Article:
- Clinical Assistant Professor of English and Director of the Digital Media Lab
Lavin’s scholarship focuses on points of contact between book history and digital humanities, especially the use of quantitative and computational methods to revisit core research questions of late-nineteenth and early twentieth-century American literature and culture. His interests include book history and technology, copyright, digital pedagogy, the history of authorship, digital-first and non-traditional scholarly publication, open access and open data, and turn-of-the-century U.S. literature.
Lavin completed a PhD in English at the University of Iowa in 2012; a master's degree in American studies at Utah State University in 2006; and a bachelor's degree at St. Lawrence University in 2002. From 2012 to 2013, Lavin was a Council for Library and Information Resources (CLIR) Postdoctoral Fellow with the University of Nebraska-Lincoln's Center for Digital Research in the Humanities. From 2013 to 2015, he was Associate Program Coordinator of a Mellon-funded digital humanities initiative at St. Lawrence University in Canton, NY titled “Crossing Boundaries: Re-envisioning the Humanities for the 21st Century.”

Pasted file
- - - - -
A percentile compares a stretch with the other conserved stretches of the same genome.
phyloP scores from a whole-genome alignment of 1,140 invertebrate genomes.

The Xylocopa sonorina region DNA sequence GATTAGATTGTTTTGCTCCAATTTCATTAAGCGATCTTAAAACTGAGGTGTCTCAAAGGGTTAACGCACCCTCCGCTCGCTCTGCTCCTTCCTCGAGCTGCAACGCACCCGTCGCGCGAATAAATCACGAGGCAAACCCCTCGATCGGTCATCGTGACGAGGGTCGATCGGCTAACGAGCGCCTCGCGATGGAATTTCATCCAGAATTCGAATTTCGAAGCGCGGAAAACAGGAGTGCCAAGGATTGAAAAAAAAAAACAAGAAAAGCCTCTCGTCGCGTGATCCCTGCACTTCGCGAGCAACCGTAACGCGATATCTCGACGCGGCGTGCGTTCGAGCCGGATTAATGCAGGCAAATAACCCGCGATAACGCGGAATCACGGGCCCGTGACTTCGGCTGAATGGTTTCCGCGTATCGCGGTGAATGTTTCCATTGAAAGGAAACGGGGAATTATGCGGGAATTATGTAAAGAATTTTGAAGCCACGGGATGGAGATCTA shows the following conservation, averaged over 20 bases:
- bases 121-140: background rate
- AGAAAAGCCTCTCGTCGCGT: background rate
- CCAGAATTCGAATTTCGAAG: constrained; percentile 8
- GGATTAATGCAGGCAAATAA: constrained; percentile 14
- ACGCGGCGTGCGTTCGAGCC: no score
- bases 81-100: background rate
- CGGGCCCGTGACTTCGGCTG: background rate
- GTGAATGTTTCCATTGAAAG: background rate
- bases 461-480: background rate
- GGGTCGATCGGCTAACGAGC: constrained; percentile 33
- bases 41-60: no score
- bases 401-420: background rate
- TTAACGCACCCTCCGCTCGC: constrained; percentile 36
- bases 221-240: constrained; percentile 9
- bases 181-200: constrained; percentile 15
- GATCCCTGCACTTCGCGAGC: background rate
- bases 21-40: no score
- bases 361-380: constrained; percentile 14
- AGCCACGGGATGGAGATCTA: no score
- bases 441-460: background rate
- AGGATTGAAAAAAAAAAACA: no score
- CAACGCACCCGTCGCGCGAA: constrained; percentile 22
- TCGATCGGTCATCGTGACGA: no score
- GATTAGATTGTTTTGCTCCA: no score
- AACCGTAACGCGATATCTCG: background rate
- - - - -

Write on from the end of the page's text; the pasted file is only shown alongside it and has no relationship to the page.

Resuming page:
In conjunction with his doctoral work on turn-of-the-century American authorship, Lavin received the Lilly Library's Everett Helm Fellowship in 2010 and the University of Iowa's Frederick F. Seely Distinguished Dissertation Fellowship for Teaching and Research in 2011. In 2018, with Aaron Brenner, and Tyrica Terry Kapral, Lavin was awarded a “Collections as Data” grant (Andrew W. Mellon Foundation) for their implementation “From Collection Records to Data Layers: A Critical Experiment in Collaborative Practice.” In 2017, with co-PI’s Matt Burton (Pitt), Jessica Otis (CMU), and Scott Weingart (CMU), he was awarded an 18-month grant from the Andrew W. Mellon Foundation for “Digits: a Platform to Facilitate the Production of Digital Scholarship.”
Lavin’s scholarship has appeared in or is forthcoming from Auto|Biography Studies,Cather Studies 9: Willa Cather and Modern Cultures,Legacy: A Journal of American Women Writers, Literary and Linguistic Computing,The Programming Historian,Studies in the Novel,and Western American Literature.He maintains a collection of links and metadata for open data relevant to humanities scholarship (https://humanitiesdata.com) to help increase the overall number of digital pathways to humanities data, and to make it easier to search for data by its relevance to specific subfields.
Lavin’s book-in progress, Landscapes of Distinction(working title), combines cultural analytics methods with bibliographical analysis and close reading strategies as a means to revisit a widely debated subject in the history of the book: the construction of cultural hierarchy in the United States. It focuses on the role that prominent magazines and newspapers played in the construction of cultural hierarchies for books and reading in the United States between 1880 and 1925. The book argues that periodicals mediated cultural hierarchies more subtly and comprehensively than prior work has acknowledged, and that cultural analytics methods allow us to see these mediations more clearly.